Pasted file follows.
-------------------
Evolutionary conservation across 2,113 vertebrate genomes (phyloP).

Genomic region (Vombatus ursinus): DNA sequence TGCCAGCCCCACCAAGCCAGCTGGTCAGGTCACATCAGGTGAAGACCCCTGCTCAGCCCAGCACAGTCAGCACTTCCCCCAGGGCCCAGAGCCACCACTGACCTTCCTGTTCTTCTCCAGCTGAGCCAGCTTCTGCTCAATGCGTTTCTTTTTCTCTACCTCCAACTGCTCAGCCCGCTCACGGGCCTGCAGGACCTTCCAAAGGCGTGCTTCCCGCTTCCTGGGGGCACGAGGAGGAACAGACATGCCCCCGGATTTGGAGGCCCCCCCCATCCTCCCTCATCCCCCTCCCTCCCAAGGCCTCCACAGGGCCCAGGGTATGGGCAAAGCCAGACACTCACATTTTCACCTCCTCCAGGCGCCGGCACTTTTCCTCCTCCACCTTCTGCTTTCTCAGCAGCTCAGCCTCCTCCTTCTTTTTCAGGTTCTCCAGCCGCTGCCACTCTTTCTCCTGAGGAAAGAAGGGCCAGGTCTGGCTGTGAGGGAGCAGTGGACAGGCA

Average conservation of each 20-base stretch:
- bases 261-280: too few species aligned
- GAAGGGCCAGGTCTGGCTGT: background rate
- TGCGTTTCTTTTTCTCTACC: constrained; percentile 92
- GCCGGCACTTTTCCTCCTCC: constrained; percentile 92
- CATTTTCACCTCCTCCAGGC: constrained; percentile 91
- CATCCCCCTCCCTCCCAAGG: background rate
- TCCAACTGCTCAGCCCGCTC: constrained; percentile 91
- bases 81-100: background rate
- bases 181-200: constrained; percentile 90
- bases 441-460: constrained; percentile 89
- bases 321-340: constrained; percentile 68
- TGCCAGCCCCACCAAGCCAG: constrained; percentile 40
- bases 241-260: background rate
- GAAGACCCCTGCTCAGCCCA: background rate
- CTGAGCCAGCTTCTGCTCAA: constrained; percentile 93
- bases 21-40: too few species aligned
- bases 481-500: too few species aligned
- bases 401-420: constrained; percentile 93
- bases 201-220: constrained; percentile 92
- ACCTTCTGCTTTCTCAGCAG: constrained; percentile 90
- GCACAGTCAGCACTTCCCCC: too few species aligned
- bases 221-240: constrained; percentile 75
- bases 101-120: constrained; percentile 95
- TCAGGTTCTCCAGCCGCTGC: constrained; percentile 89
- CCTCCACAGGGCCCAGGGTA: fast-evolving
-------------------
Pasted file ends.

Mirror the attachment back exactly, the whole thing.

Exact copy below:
Evolutionary conservation across 2,113 vertebrate genomes (phyloP).

Genomic region (Vombatus ursinus): DNA sequence TGCCAGCCCCACCAAGCCAGCTGGTCAGGTCACATCAGGTGAAGACCCCTGCTCAGCCCAGCACAGTCAGCACTTCCCCCAGGGCCCAGAGCCACCACTGACCTTCCTGTTCTTCTCCAGCTGAGCCAGCTTCTGCTCAATGCGTTTCTTTTTCTCTACCTCCAACTGCTCAGCCCGCTCACGGGCCTGCAGGACCTTCCAAAGGCGTGCTTCCCGCTTCCTGGGGGCACGAGGAGGAACAGACATGCCCCCGGATTTGGAGGCCCCCCCCATCCTCCCTCATCCCCCTCCCTCCCAAGGCCTCCACAGGGCCCAGGGTATGGGCAAAGCCAGACACTCACATTTTCACCTCCTCCAGGCGCCGGCACTTTTCCTCCTCCACCTTCTGCTTTCTCAGCAGCTCAGCCTCCTCCTTCTTTTTCAGGTTCTCCAGCCGCTGCCACTCTTTCTCCTGAGGAAAGAAGGGCCAGGTCTGGCTGTGAGGGAGCAGTGGACAGGCA

Average conservation of each 20-base stretch:
- bases 261-280: too few species aligned
- GAAGGGCCAGGTCTGGCTGT: background rate
- TGCGTTTCTTTTTCTCTACC: constrained; percentile 92
- GCCGGCACTTTTCCTCCTCC: constrained; percentile 92
- CATTTTCACCTCCTCCAGGC: constrained; percentile 91
- CATCCCCCTCCCTCCCAAGG: background rate
- TCCAACTGCTCAGCCCGCTC: constrained; percentile 91
- bases 81-100: background rate
- bases 181-200: constrained; percentile 90
- bases 441-460: constrained; percentile 89
- bases 321-340: constrained; percentile 68
- TGCCAGCCCCACCAAGCCAG: constrained; percentile 40
- bases 241-260: background rate
- GAAGACCCCTGCTCAGCCCA: background rate
- CTGAGCCAGCTTCTGCTCAA: constrained; percentile 93
- bases 21-40: too few species aligned
- bases 481-500: too few species aligned
- bases 401-420: constrained; percentile 93
- bases 201-220: constrained; percentile 92
- ACCTTCTGCTTTCTCAGCAG: constrained; percentile 90
- GCACAGTCAGCACTTCCCCC: too few species aligned
- bases 221-240: constrained; percentile 75
- bases 101-120: constrained; percentile 95
- TCAGGTTCTCCAGCCGCTGC: constrained; percentile 89
- CCTCCACAGGGCCCAGGGTA: fast-evolving